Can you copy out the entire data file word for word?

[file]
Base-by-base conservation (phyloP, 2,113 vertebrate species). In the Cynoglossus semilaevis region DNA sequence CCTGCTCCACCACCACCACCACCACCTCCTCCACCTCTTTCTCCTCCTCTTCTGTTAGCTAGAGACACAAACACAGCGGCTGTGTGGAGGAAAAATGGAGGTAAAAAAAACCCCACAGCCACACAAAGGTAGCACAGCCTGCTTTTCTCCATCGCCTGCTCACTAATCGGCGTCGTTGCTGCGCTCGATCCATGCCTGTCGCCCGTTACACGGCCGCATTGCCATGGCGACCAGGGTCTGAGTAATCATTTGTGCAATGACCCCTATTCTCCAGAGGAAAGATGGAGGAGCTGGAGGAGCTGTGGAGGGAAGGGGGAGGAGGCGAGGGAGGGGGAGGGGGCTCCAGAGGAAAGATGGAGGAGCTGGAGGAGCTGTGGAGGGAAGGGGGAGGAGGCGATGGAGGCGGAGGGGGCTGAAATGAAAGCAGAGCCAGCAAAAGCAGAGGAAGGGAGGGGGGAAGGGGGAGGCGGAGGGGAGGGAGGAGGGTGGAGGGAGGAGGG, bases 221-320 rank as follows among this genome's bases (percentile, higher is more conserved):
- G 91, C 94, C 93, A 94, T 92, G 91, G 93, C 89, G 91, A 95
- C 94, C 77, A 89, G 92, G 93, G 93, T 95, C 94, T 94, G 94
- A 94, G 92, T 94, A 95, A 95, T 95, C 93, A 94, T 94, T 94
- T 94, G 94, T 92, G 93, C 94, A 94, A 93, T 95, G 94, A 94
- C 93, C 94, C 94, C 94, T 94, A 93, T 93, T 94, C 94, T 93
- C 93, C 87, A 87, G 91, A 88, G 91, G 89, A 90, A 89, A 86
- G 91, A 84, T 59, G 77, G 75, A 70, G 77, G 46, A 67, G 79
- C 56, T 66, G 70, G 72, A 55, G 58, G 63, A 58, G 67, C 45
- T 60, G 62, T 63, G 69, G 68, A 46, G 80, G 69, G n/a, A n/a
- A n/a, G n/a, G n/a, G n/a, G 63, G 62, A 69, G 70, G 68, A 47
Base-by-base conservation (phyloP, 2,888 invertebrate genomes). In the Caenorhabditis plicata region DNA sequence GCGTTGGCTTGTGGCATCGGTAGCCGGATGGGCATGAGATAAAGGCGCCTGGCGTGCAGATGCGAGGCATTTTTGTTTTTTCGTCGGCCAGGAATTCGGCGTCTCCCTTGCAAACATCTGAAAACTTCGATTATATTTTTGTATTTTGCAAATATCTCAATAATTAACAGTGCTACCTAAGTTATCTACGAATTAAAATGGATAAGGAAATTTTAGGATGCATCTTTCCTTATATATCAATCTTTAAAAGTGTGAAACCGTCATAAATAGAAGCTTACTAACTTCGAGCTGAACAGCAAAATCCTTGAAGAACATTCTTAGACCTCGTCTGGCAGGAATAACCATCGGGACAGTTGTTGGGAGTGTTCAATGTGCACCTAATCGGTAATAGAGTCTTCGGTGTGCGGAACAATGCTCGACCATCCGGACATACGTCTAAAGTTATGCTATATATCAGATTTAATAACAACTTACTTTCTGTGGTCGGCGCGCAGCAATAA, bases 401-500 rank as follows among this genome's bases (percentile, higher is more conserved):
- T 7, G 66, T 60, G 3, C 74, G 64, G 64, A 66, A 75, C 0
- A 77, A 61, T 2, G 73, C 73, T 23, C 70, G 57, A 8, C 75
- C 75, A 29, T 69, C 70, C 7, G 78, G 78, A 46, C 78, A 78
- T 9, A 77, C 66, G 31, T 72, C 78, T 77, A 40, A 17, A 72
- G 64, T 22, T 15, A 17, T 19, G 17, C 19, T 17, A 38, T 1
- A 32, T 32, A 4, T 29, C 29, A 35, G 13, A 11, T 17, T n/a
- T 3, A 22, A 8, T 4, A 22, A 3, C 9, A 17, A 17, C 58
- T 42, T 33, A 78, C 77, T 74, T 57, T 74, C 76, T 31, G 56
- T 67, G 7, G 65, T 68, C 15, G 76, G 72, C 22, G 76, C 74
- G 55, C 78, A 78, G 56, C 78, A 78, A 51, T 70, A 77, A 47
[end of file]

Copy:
Base-by-base conservation (phyloP, 2,113 vertebrate species). In the Cynoglossus semilaevis region DNA sequence CCTGCTCCACCACCACCACCACCACCTCCTCCACCTCTTTCTCCTCCTCTTCTGTTAGCTAGAGACACAAACACAGCGGCTGTGTGGAGGAAAAATGGAGGTAAAAAAAACCCCACAGCCACACAAAGGTAGCACAGCCTGCTTTTCTCCATCGCCTGCTCACTAATCGGCGTCGTTGCTGCGCTCGATCCATGCCTGTCGCCCGTTACACGGCCGCATTGCCATGGCGACCAGGGTCTGAGTAATCATTTGTGCAATGACCCCTATTCTCCAGAGGAAAGATGGAGGAGCTGGAGGAGCTGTGGAGGGAAGGGGGAGGAGGCGAGGGAGGGGGAGGGGGCTCCAGAGGAAAGATGGAGGAGCTGGAGGAGCTGTGGAGGGAAGGGGGAGGAGGCGATGGAGGCGGAGGGGGCTGAAATGAAAGCAGAGCCAGCAAAAGCAGAGGAAGGGAGGGGGGAAGGGGGAGGCGGAGGGGAGGGAGGAGGGTGGAGGGAGGAGGG, bases 221-320 rank as follows among this genome's bases (percentile, higher is more conserved):
- G 91, C 94, C 93, A 94, T 92, G 91, G 93, C 89, G 91, A 95
- C 94, C 77, A 89, G 92, G 93, G 93, T 95, C 94, T 94, G 94
- A 94, G 92, T 94, A 95, A 95, T 95, C 93, A 94, T 94, T 94
- T 94, G 94, T 92, G 93, C 94, A 94, A 93, T 95, G 94, A 94
- C 93, C 94, C 94, C 94, T 94, A 93, T 93, T 94, C 94, T 93
- C 93, C 87, A 87, G 91, A 88, G 91, G 89, A 90, A 89, A 86
- G 91, A 84, T 59, G 77, G 75, A 70, G 77, G 46, A 67, G 79
- C 56, T 66, G 70, G 72, A 55, G 58, G 63, A 58, G 67, C 45
- T 60, G 62, T 63, G 69, G 68, A 46, G 80, G 69, G n/a, A n/a
- A n/a, G n/a, G n/a, G n/a, G 63, G 62, A 69, G 70, G 68, A 47
Base-by-base conservation (phyloP, 2,888 invertebrate genomes). In the Caenorhabditis plicata region DNA sequence GCGTTGGCTTGTGGCATCGGTAGCCGGATGGGCATGAGATAAAGGCGCCTGGCGTGCAGATGCGAGGCATTTTTGTTTTTTCGTCGGCCAGGAATTCGGCGTCTCCCTTGCAAACATCTGAAAACTTCGATTATATTTTTGTATTTTGCAAATATCTCAATAATTAACAGTGCTACCTAAGTTATCTACGAATTAAAATGGATAAGGAAATTTTAGGATGCATCTTTCCTTATATATCAATCTTTAAAAGTGTGAAACCGTCATAAATAGAAGCTTACTAACTTCGAGCTGAACAGCAAAATCCTTGAAGAACATTCTTAGACCTCGTCTGGCAGGAATAACCATCGGGACAGTTGTTGGGAGTGTTCAATGTGCACCTAATCGGTAATAGAGTCTTCGGTGTGCGGAACAATGCTCGACCATCCGGACATACGTCTAAAGTTATGCTATATATCAGATTTAATAACAACTTACTTTCTGTGGTCGGCGCGCAGCAATAA, bases 401-500 rank as follows among this genome's bases (percentile, higher is more conserved):
- T 7, G 66, T 60, G 3, C 74, G 64, G 64, A 66, A 75, C 0
- A 77, A 61, T 2, G 73, C 73, T 23, C 70, G 57, A 8, C 75
- C 75, A 29, T 69, C 70, C 7, G 78, G 78, A 46, C 78, A 78
- T 9, A 77, C 66, G 31, T 72, C 78, T 77, A 40, A 17, A 72
- G 64, T 22, T 15, A 17, T 19, G 17, C 19, T 17, A 38, T 1
- A 32, T 32, A 4, T 29, C 29, A 35, G 13, A 11, T 17, T n/a
- T 3, A 22, A 8, T 4, A 22, A 3, C 9, A 17, A 17, C 58
- T 42, T 33, A 78, C 77, T 74, T 57, T 74, C 76, T 31, G 56
- T 67, G 7, G 65, T 68, C 15, G 76, G 72, C 22, G 76, C 74
- G 55, C 78, A 78, G 56, C 78, A 78, A 51, T 70, A 77, A 47